Poem in Your Pocket Day: I can’t make up my mind…

As Chris noted earlier this morning, today is Poem in Your Pocket Day. The rules are simple enough, but I may need a bigger pocket. For one thing, I can’t make up my mind as to what my favorite poem is. And second, I have this bad tendency toward long poems.

The wall on my office at work features portraits of four great poets: TS Eliot, William Butler Yeats, Dylan Thomas and Charles Wright. I love writers like Shakespeare (duh) and Blake and Donne and Arnold, to name a few, but these four are my favorites. It follows, then, that one of them is potentially responsible for my favorite poem, right?

Here are the candidates:

Eliot: “The Waste Land”: Many students have had this heavy, dark master work forced upon them, and experience tells me that most didn’t appreciate it. However, the poet in me has never shaken the influence it exerted. Even today, a good 30+ years after my first encounter with the Unreal City, it’s hard for me to write without being powerfully conscious of Eliot’s presence. Besides, it is still the cruellest month, after all.

If this is my favorite poem, that probably tells you something about me that most people don’t know, huh?

Yeats: “The Second Coming,” “Easter 1916,” “The Lake Isle of Innisfree,” “The Wild Swans at Coole”… or one of a couple dozen others…: Yeats is the greatest poet in the history of the English language. I like to say I’ve been influenced by him, but if I did I’d feel a little like Nigel Tufnel talking about Mozart and Bach.

Words bowed down and served Yeats. The most complex ideas seemed effortless to him and his gift for simply conveying knee-buckling beauty has never been matched. So take your pick.

Thomas: “Fern Hill”: When my grandfather, who raised me from the time I was three, died, I asked my friend and colleague Dr. Jim Booth to read at his funeral. One of the two pieces was Donne’s “Meditation XVII”; the other was “Fern Hill,” which opens with two of the greatest lines in all of modern poetry:

Now as I was young and easy under the apple boughs
About the lilting house and happy as the grass was green,

…and ends with perhaps the most compelling closing lines I’ve ever read in a poem anywhere:

Oh as I was young and easy in the mercy of his means,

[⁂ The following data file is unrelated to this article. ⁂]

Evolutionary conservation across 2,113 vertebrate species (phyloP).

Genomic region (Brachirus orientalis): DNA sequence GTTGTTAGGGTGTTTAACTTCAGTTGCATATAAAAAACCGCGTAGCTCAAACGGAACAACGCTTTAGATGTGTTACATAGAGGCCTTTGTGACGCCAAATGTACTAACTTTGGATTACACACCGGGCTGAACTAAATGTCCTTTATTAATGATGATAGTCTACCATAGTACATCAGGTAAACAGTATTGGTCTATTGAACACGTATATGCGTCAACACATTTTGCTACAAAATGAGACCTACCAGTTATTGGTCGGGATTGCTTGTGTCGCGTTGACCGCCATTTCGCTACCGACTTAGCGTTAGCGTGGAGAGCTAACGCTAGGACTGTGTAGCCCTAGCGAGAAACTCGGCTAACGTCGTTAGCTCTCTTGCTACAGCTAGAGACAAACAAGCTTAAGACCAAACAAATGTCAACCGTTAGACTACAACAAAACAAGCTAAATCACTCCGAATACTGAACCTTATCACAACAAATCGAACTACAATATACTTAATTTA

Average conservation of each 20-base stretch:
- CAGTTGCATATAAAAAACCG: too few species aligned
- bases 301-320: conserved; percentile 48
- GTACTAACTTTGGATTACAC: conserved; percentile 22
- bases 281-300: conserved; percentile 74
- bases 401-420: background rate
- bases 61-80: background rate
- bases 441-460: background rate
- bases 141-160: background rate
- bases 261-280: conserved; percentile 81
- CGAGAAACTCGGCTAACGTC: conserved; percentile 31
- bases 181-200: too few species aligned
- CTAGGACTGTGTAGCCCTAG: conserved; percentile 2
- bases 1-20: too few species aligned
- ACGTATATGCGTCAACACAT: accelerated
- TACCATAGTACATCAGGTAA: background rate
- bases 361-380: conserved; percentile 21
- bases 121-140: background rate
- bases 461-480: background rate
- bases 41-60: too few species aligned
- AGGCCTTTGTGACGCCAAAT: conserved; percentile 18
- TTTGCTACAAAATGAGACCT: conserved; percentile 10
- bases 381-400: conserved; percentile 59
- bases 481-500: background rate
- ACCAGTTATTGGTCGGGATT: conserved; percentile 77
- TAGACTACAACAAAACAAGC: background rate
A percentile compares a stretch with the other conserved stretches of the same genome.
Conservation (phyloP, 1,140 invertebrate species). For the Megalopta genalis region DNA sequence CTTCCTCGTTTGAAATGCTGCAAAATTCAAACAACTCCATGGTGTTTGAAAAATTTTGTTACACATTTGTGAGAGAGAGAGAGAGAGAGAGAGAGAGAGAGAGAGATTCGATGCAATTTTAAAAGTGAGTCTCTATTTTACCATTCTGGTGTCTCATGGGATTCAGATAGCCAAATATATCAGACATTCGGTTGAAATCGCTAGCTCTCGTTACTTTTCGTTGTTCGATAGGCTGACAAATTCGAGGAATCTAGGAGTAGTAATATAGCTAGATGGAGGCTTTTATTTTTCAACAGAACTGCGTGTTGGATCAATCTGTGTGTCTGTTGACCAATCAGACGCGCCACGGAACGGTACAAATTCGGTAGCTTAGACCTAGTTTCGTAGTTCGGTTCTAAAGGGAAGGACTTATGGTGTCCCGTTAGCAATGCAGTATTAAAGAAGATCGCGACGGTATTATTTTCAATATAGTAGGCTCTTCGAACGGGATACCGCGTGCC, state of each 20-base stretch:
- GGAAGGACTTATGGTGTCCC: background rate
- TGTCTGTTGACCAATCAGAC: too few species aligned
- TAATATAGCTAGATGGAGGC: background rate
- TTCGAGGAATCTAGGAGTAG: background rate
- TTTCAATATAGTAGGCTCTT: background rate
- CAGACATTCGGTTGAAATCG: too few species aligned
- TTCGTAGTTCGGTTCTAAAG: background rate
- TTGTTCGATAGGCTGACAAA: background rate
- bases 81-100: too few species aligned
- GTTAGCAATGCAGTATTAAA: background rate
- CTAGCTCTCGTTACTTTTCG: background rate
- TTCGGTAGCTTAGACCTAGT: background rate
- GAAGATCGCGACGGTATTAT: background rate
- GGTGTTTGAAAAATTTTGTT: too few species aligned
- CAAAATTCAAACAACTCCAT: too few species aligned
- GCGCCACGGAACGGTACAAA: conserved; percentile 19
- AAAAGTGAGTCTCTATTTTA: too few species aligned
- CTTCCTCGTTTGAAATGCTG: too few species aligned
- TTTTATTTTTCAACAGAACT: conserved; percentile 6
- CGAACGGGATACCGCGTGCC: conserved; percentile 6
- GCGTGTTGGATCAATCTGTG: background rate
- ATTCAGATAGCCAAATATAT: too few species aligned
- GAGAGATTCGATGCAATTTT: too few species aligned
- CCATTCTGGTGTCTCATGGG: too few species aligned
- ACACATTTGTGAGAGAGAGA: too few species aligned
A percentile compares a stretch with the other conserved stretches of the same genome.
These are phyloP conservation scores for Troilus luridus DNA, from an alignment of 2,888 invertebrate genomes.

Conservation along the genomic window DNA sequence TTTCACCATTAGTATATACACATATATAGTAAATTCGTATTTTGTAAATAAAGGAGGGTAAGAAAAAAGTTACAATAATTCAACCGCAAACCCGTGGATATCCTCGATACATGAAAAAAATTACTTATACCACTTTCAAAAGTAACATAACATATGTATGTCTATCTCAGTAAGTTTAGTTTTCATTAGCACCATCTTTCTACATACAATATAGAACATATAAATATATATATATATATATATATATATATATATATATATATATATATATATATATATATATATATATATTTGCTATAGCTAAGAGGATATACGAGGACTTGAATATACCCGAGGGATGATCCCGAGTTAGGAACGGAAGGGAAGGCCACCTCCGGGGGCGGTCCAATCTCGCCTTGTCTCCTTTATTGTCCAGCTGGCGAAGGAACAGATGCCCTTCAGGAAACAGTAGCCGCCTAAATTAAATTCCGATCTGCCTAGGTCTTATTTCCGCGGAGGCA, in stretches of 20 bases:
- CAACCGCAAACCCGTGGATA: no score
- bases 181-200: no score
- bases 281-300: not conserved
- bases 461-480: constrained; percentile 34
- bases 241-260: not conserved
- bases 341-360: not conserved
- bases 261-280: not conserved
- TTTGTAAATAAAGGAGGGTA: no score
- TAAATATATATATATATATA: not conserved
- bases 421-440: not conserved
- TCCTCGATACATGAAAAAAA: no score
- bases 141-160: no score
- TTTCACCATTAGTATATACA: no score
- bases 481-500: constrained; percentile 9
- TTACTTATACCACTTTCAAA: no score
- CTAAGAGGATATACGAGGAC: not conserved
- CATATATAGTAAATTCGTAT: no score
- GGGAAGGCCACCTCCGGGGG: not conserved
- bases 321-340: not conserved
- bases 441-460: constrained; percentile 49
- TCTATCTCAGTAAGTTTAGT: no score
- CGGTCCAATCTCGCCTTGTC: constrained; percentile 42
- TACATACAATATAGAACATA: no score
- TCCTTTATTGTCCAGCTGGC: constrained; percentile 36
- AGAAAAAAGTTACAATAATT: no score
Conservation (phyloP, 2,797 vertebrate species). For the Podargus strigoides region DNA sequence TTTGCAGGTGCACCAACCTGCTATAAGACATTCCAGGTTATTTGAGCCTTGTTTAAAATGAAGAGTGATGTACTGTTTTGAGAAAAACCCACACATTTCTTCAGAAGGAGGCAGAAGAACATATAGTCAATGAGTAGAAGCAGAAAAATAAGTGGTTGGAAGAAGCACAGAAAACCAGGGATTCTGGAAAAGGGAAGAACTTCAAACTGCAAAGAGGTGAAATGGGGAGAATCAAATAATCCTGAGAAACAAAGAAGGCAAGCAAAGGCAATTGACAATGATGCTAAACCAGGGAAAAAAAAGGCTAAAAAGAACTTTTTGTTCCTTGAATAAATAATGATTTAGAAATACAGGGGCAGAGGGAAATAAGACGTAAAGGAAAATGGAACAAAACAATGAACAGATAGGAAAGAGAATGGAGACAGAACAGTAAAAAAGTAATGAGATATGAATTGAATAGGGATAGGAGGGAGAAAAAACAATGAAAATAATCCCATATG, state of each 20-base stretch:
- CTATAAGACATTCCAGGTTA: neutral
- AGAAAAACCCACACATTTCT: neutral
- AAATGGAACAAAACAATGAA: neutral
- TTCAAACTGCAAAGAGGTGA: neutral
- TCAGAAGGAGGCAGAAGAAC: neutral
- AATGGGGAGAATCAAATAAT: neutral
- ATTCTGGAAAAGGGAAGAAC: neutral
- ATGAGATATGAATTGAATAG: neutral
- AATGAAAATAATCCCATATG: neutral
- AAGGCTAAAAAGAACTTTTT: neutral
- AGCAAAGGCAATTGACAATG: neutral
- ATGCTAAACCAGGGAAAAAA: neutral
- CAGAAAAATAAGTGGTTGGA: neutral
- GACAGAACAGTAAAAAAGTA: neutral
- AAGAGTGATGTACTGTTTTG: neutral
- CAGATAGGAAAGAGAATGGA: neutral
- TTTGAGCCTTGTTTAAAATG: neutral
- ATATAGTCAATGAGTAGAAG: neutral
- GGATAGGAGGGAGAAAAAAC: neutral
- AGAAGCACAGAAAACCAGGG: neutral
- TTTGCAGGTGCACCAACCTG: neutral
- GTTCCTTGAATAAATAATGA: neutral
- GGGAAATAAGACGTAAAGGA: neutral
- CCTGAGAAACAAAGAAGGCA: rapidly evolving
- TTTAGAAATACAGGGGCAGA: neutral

Time held me green and dying
Though I sang in my chains like the sea.

Wright: The Other Side of the River: I almost regard this book, which features several longer poems, as a great big unified long poem. When you get to the spot where he bumps into the bear on the side of the cliff, though, you’ll have arrived at my favorite spot in all of poetry since Thomas died.

As I say, I need big pockets, and highly recommend any of these fine authors for those of you trying to decide what to carry around today. Meanwhile, if you’d like something brand new from a writer nobody has heard of (that’d be me), let me offer up one that tips its cap to one of my heroes:

Faction

A small dog
fills the sky with geese.
Climbing out,

this grey parliament
of competing agendas
negotiating,

breaching the morning’s peace. Each
frenzied wing bat a coalition,
a conspiracy of horns.

Then consensus mounts,
wheels away toward the river.
The dog sniffs the wind.

Was this what
Yeats feared, those cold nights
at Coole Park?

Put a poem in your pocket today and share it. As Chris explained:

…people undervalue poetry. Poetry requires us to pay attention to the world in a quieter, softer, more reflective way that we typically have time for in today’s hustle-bustle. Even poetry that’s brash and ferocious requires this of us.

7 thoughts on “Poem in Your Pocket Day: I can’t make up my mind…

  1. anyone lived in a pretty how town
    by E. E. Cummings

    anyone lived in a pretty how town
    (with up so floating many bells down)
    spring summer autumn winter
    he sang his didn’t he danced his did

    Women and men(both little and small)
    cared for anyone not at all
    they sowed their isn’t they reaped their same
    sun moon stars rain

    children guessed(but only a few
    and down they forgot as up they grew
    autumn winter spring summer)
    that noone loved him more by more

    when by now and tree by leaf
    she laughed his joy she cried his grief
    bird by snow and stir by still
    anyone’s any was all to her

    someones married their everyones
    laughed their cryings and did their dance
    (sleep wake hope and then)they
    said their nevers they slept their dream

    stars rain sun moon
    (and only the snow can begin to explain
    how children are apt to forget to remember
    with up so floating many bells down)